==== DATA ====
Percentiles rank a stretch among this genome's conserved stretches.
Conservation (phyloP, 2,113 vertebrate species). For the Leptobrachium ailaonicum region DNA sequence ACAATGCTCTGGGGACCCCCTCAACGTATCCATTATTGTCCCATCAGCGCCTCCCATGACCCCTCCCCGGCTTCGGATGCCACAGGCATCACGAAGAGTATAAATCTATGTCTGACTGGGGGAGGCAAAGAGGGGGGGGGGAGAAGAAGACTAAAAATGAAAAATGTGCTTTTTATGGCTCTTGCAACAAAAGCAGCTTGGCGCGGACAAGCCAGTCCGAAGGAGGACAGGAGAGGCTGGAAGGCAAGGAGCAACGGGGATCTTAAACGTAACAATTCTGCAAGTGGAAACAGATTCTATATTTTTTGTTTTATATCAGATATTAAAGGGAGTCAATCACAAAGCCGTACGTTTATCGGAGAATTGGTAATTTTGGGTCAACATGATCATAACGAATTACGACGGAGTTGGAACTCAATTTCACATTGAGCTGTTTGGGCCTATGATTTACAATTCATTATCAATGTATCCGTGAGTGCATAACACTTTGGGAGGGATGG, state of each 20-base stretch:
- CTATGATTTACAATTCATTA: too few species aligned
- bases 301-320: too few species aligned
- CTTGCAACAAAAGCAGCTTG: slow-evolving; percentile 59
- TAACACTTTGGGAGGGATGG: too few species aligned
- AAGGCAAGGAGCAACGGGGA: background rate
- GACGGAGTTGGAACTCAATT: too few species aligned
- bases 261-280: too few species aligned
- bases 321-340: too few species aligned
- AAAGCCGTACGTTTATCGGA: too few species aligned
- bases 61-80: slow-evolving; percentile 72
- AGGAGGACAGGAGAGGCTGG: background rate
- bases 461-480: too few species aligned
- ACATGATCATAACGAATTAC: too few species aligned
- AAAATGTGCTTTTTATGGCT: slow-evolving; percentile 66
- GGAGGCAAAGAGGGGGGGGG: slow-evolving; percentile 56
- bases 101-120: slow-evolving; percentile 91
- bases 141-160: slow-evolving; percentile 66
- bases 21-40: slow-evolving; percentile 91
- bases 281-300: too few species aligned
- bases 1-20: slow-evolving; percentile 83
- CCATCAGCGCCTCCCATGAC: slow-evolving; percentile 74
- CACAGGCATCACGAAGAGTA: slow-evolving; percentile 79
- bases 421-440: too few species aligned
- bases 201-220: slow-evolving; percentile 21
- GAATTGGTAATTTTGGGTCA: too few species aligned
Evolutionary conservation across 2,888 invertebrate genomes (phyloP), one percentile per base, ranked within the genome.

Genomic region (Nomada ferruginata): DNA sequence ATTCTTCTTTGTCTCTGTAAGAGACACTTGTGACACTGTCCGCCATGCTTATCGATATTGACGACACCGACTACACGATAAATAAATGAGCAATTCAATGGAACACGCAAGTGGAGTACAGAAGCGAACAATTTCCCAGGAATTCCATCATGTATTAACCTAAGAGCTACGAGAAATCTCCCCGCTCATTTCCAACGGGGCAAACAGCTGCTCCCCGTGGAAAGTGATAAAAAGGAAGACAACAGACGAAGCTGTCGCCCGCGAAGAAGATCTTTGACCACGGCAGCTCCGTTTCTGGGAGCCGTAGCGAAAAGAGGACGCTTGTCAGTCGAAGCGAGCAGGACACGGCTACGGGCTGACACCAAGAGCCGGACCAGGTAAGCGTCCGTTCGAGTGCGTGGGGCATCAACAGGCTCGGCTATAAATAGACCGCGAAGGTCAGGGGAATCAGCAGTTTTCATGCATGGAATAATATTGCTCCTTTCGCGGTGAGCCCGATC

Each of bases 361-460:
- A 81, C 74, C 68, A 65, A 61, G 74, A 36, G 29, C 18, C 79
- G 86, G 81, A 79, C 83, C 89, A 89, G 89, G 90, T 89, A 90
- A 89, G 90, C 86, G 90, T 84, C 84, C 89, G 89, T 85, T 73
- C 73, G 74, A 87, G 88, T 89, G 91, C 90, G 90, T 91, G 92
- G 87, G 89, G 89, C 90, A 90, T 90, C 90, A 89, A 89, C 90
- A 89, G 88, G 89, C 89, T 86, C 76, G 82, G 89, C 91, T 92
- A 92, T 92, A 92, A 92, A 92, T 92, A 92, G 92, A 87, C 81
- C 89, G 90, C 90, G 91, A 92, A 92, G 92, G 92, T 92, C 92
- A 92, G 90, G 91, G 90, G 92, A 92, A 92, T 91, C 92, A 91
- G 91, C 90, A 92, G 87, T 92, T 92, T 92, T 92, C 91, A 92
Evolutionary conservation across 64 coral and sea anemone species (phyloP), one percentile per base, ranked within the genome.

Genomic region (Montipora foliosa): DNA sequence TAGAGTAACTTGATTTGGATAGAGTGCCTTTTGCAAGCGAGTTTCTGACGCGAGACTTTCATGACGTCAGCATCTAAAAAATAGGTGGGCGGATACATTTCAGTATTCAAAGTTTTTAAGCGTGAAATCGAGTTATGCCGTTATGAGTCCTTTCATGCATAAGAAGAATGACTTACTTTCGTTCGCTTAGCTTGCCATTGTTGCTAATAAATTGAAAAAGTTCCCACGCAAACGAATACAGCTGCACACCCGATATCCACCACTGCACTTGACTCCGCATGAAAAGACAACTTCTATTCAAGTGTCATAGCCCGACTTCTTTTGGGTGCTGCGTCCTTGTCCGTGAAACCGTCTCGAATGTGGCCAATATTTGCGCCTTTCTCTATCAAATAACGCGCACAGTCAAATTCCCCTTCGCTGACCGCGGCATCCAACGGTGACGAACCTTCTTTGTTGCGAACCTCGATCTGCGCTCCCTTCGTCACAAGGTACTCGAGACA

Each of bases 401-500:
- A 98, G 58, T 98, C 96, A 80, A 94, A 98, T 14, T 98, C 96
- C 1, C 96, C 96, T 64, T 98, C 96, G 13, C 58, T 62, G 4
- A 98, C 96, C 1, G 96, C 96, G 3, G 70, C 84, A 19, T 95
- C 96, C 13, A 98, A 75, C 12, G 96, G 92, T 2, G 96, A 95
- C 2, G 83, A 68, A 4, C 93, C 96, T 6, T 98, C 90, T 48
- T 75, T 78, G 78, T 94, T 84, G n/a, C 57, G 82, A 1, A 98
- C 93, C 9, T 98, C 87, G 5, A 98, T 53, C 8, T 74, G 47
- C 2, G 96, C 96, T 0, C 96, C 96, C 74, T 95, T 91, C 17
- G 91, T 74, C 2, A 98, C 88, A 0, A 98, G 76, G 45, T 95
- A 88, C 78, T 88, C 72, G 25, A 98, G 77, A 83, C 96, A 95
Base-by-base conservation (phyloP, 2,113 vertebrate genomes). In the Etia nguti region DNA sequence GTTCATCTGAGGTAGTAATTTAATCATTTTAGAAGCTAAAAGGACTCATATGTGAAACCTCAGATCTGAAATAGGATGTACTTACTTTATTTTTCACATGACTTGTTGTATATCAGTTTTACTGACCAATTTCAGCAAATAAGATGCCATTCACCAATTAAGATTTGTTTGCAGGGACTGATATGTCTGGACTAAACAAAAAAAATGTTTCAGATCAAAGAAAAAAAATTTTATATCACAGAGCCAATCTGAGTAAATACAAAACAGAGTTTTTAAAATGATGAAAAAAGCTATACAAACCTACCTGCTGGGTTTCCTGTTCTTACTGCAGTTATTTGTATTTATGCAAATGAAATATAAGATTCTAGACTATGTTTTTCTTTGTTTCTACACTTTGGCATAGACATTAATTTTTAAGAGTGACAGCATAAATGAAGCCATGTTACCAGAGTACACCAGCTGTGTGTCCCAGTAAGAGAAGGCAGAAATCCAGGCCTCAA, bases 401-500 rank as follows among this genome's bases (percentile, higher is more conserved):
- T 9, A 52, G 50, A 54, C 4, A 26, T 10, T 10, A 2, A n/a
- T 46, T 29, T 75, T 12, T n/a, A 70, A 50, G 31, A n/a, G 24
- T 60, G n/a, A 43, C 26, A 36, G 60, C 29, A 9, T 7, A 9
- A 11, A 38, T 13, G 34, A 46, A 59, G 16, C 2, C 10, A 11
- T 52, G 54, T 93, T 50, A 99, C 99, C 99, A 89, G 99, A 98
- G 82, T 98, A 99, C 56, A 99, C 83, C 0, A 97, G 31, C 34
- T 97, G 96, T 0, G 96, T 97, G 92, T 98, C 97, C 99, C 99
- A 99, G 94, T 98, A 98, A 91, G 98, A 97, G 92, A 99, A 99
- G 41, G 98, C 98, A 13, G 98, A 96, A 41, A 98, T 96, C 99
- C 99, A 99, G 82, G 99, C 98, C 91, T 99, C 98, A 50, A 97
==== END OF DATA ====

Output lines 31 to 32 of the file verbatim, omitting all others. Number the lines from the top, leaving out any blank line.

- A 81, C 74, C 68, A 65, A 61, G 74, A 36, G 29, C 18, C 79
- G 86, G 81, A 79, C 83, C 89, A 89, G 89, G 90, T 89, A 90